China's largest covid outbreak is hampering economic growth
- China's largest covid outbreak since the beginning of the pandemic in late 2019 is hampering tourism and spending during peak summer holiday, prompting analysts to review their economic growth projections as risks escalate.
Authorities rushed to cancel tourist sites, call off cultural events and close flights, as the outbreak linked to the highly-infectious delta variant spread within just two weeks to nearly half of China's 32 provinces. At least 46 cities have told residents to refrain from traveling unless it is absolutely necessary.
Alongside recent flooding in parts of the country, the latest virus controls will likely curb retail spending and economic growth in the second half of the year.
Nomura Holdings Inc. reduces its projection for third quarter growth to 5.1% from 6.4% previously and sees 4.4% expansion in the last three months of the year, down from 5.3%. For the full year, Nomura cut its GDP forecast to 8.2% from 8.9%.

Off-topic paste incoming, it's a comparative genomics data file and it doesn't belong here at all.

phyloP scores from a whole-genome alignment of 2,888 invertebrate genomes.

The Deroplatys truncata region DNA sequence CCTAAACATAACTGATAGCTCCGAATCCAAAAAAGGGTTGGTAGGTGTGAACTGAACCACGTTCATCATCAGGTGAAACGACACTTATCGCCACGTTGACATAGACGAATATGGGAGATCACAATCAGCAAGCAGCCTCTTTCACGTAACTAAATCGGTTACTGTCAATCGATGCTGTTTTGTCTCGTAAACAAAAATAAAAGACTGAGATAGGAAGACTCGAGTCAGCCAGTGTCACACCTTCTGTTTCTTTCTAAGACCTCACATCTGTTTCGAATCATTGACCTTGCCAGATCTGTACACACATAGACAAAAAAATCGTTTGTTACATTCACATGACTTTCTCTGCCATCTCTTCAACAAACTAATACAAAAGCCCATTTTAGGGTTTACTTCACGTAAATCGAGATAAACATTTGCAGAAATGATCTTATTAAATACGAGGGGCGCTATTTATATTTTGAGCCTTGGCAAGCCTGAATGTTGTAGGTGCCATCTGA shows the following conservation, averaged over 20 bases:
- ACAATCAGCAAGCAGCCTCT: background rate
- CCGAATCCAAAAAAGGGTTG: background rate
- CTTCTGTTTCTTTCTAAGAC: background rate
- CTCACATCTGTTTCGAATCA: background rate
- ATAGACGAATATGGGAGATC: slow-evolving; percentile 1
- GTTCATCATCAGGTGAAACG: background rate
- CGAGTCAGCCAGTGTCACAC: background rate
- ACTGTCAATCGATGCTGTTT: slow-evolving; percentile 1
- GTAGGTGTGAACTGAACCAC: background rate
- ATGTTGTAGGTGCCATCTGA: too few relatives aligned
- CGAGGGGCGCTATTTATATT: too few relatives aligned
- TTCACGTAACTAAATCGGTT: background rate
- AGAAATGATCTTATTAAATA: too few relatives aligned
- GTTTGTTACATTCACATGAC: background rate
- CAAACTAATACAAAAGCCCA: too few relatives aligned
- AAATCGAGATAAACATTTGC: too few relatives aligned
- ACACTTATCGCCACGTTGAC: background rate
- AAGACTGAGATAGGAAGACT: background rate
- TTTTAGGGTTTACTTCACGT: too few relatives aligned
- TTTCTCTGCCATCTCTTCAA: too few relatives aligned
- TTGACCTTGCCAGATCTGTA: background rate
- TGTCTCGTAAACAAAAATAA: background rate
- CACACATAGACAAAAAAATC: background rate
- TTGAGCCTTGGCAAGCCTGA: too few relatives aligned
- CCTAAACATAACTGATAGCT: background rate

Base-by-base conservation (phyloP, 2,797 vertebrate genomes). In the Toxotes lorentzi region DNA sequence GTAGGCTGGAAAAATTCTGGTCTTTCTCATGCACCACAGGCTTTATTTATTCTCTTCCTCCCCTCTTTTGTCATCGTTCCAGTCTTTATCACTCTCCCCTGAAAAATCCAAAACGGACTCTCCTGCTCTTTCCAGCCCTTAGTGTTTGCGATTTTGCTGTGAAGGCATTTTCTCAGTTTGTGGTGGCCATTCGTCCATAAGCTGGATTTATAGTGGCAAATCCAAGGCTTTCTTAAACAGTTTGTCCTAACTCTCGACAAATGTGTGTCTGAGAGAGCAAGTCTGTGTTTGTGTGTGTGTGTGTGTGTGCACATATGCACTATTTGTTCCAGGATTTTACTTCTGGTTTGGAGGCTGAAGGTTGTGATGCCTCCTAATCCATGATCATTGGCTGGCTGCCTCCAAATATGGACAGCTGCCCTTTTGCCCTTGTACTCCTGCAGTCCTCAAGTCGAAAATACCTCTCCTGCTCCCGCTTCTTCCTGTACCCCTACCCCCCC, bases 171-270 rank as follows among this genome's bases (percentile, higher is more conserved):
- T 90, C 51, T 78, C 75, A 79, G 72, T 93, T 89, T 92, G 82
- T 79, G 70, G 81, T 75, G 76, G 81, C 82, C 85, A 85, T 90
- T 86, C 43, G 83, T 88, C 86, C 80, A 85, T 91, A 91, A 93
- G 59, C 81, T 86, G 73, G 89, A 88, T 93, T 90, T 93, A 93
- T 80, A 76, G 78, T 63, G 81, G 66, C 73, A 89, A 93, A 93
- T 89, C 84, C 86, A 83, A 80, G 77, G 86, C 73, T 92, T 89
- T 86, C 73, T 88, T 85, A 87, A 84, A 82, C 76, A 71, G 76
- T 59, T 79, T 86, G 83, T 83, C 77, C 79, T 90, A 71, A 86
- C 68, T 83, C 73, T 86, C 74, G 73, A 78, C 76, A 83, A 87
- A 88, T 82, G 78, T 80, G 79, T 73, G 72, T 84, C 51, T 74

'The draconian measures taken by the government are potentially result in the most stringent travel bans and lockdowns in China since the Spring of 2020, said Lu Ting, Nomura's chief economist for China. 'Recent rainstorms and flooding - both worse than anticipated - necessitate a downward adjustment to our GDP growth forecast for the third quarter.
Goldman Sachs Group Inc. said the potential impact on third-quarter growth could be 0.7 percentage points, although it didn't lower its 6.2% growth forecast for the quarter, saying there are uncertainties about the duration of the outbreak and likely stronger policy support. Natwest Group Plc and Bloomberg Economics. also see downside risk to their growth forecasts.
Even though the past year has faced sporadic virus flare-ups in China, they have been much smaller in scope and quickly contained. The current outbreak has closed all tourist sites in Zhangjiajie, a charming scenic destination in central China. Other cities in the provinces of Hunan, Jiangsu and Shanxi are also closed tourist locations.